Friday , June 30, 2017 - 5:15 AM1 comment
In its response to the county’s request for proposals, Dicio Group pledged to deliver “transformative changes in the way Weber County communicates with constituents.” That includes a proactive press plan that supplies content to area media, along with op-eds and letters to the editor.
Dicio’s objectives include highlighting Weber’s economic advantages while discussing improvements to poverty and crime; marketing the county as a premier business and leisure travel destination; enhancing transparency; and further establishing Weber County as a visionary thought leader.
According to the contract, new county branding will be one of Dicio’s initial outputs during its first month on the job.
Weber’s trio of elected commissioners approved the Dicio contract June 13, which adds another layer of public relations and marketing to that of the county’s current communications director. Before getting elected as Ogden City Mayor, Mike Caldwell held that position, and Holin Wilbanks has since served in that slot.
In 2016, Wilbanks was paid $83,762 in wages, $24,471 in benefits and also received a $900 cell phone allowance — for a total compensation package of $109,153.
Prior to his vote on the Dicio contract, Commissioner Kerry Gibson noted that Wilbanks is now focusing more on economic development.
“So this is a little bit of a change in approach ... but the need is still there,” Gibson said. “It’s important that people know early and ahead of time as much as possible when something is going to affect their lives. We have to do a better job in this technological and digital age of communicating.”
“What she’s doing now has morphed and changed as the needs of the county have,” Commissioner Jim Harvey added. "Her title is wrong — and her job description needs to change.”
A rigorous selection process was used to award the contract, Harvey said, with seven companies competing for the job. After two rounds of interviews and references, the Dicio Group rose to the top.
And Harvey’s hope is their work will improve transparency and help people find key information about doing business in Weber County.
While the Dicio agreement received no opposition, less costly contracts for services aimed at addressing intergenerational poverty (IGP) roused push back.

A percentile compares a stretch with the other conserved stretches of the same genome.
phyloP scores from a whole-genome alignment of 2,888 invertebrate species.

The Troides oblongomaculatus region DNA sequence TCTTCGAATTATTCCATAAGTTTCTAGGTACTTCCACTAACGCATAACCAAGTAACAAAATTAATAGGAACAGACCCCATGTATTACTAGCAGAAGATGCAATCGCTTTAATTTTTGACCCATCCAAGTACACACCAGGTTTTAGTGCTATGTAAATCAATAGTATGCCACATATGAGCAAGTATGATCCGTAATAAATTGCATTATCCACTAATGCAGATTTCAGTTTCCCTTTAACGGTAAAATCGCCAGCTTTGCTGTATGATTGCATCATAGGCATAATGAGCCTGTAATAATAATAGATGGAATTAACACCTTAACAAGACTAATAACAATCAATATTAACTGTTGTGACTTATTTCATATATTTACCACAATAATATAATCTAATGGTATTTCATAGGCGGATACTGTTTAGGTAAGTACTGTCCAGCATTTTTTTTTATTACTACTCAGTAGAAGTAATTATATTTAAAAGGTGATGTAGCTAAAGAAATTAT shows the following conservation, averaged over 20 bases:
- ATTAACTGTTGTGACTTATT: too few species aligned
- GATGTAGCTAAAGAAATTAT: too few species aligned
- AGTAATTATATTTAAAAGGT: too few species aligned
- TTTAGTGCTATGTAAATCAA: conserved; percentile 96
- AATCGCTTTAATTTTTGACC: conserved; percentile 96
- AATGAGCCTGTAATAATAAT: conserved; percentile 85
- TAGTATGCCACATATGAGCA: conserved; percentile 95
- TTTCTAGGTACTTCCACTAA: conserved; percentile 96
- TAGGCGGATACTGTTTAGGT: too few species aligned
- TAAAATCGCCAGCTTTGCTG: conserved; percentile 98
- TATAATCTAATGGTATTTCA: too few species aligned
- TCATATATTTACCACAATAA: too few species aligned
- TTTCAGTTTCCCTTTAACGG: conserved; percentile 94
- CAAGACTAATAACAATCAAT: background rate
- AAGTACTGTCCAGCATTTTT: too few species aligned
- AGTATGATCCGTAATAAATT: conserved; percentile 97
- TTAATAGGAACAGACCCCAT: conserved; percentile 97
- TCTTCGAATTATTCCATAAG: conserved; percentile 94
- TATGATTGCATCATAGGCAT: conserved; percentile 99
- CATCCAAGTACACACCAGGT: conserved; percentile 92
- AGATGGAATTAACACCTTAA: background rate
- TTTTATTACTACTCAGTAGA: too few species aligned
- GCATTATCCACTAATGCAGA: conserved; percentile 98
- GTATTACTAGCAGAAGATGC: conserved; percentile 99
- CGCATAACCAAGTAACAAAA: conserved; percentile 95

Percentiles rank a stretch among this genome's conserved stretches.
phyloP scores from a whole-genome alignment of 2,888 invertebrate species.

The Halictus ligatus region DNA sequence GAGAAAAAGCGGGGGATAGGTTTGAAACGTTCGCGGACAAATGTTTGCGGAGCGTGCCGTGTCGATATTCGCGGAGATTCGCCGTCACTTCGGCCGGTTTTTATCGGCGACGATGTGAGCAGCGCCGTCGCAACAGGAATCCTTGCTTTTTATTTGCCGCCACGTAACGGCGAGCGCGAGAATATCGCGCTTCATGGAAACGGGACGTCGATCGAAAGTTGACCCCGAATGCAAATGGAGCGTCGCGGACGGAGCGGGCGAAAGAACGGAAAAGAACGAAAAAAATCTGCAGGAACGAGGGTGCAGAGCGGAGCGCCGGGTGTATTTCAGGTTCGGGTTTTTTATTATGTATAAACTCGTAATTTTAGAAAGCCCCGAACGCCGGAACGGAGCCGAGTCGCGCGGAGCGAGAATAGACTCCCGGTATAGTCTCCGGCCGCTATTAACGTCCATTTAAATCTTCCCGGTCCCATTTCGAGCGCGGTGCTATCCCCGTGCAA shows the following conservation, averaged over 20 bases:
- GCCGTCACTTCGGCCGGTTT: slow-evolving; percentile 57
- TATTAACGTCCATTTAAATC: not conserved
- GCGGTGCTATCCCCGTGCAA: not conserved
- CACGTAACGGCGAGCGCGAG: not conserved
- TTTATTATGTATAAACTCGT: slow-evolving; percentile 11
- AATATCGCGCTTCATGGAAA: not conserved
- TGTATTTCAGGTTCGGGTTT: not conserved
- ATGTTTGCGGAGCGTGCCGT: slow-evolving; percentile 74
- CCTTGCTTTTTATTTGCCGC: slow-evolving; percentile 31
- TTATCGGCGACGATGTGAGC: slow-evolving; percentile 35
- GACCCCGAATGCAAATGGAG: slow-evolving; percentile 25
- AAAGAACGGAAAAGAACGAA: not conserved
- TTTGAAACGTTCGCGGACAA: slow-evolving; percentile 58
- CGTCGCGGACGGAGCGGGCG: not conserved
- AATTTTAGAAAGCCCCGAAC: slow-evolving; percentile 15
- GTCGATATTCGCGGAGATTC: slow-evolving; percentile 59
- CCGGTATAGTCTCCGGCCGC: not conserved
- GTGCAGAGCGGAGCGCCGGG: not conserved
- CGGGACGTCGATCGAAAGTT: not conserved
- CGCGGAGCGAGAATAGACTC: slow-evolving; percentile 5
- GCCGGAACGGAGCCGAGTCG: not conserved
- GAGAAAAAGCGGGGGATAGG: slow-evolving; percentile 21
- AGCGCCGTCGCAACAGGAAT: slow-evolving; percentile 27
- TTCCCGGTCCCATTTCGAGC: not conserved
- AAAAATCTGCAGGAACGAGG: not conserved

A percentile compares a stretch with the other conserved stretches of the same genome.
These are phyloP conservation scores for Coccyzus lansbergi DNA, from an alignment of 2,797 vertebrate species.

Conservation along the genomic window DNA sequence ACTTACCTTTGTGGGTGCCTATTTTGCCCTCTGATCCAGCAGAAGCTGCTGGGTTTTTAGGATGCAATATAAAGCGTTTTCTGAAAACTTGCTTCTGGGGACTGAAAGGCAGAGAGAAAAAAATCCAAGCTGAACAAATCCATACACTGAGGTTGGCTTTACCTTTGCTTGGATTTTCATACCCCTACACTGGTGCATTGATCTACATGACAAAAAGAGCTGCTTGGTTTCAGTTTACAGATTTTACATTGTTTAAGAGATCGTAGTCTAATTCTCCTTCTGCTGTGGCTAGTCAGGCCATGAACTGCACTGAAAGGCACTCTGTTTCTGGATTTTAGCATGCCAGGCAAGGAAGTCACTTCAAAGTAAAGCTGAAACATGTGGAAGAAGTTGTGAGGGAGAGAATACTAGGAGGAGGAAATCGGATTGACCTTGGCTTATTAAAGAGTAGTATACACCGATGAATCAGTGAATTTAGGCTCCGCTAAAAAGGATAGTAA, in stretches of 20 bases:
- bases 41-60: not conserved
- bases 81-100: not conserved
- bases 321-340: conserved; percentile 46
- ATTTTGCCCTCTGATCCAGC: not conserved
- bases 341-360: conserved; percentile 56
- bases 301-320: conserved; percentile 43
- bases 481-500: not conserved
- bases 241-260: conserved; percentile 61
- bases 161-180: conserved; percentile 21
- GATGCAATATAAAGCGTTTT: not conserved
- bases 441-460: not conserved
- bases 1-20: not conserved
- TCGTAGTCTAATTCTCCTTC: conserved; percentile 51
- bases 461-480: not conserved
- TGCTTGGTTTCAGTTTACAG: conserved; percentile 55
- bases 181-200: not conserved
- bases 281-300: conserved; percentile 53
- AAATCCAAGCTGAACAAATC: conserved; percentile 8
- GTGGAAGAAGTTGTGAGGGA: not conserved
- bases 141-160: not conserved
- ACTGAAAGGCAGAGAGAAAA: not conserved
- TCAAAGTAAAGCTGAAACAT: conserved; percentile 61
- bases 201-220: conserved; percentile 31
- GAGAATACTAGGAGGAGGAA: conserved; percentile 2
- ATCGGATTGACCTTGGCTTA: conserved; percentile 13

Last December, Commissioner Kerry Gibson voted against two IGP contracts for facilitator services, one for $7,500 with PTM Strategies, the other for $12,000 with LSI Business Development. Gibson reasoned the county should stay within the $15,000 grant provided by the state.
At a subsequent commission meeting last December, Gibson also voted against a $90,000 year-long contract with Michael Lindenmayer of Linden & Linden for a new systems approach to tackle intergenerational poverty. That 12-month effort involved attracting social impact investing dollars that would be targeted to boost Weber’s economy and help lift children out of poverty through education, inspiration and workforce development.
During that Dec. 13, 2016, Commission meeting, Gibson lamented the lack of concrete benchmarks in Lindenmayer’s contract. “When we’re starting new programs, we have to be able to show there’s a benefit to our taxpayers,” Gibson said.
At its six-month mark — this June — the Linden & Linden contract was supposed to come up for renewal through the end of 2017, but so far that has not happened.
Lindenmayer and his wife Kseniya organized TEDx Ogden, held June 16, 2017 at Peery’s Egyptian Theater. Batman movie producer Michael Uslan was among the event’s 12 scheduled speakers and nine performers.
According to Harvey, “we’ve gotten a lot of awesome ideas from Lindenmayer, and he’s been a part of the visioning to move the county forward.”
Harvey also credited Lindenmayer with introducing new software to streamline governmental processes and how the county does its contracting.
But he also felt the Dicio Group’s work is key in reaching the younger generation that receives news and information primarily through social media and digital sources.
“It’s vital they’re included in everything we do, especially in being transparent and open with the public,” Harvey said.
Weber’s three commissioners handle both executive and legislative duties for the county and each of them oversee 13 to 19 service boards. In addition, Gibson is responsible for Operations, Ebert for Administrative Services and Harvey for Culture, Parks and Recreation.
Commission Chairman James Ebert said he’d asked Lindenmayer to submit a new contract that would alleviate some of the issues and concerns people had with the other one.
“It created some political turmoil. At this point I don’t have a contract to bring to Gibson and Harvey,” Ebert said.
But Ebert hailed TEDx Ogden as an amazing event.
“We’re in the process right now of getting numbers and feedback, and producing some video from it,” Ebert said. “We had folks from other TEDx events who were very complimentary of what we did.”
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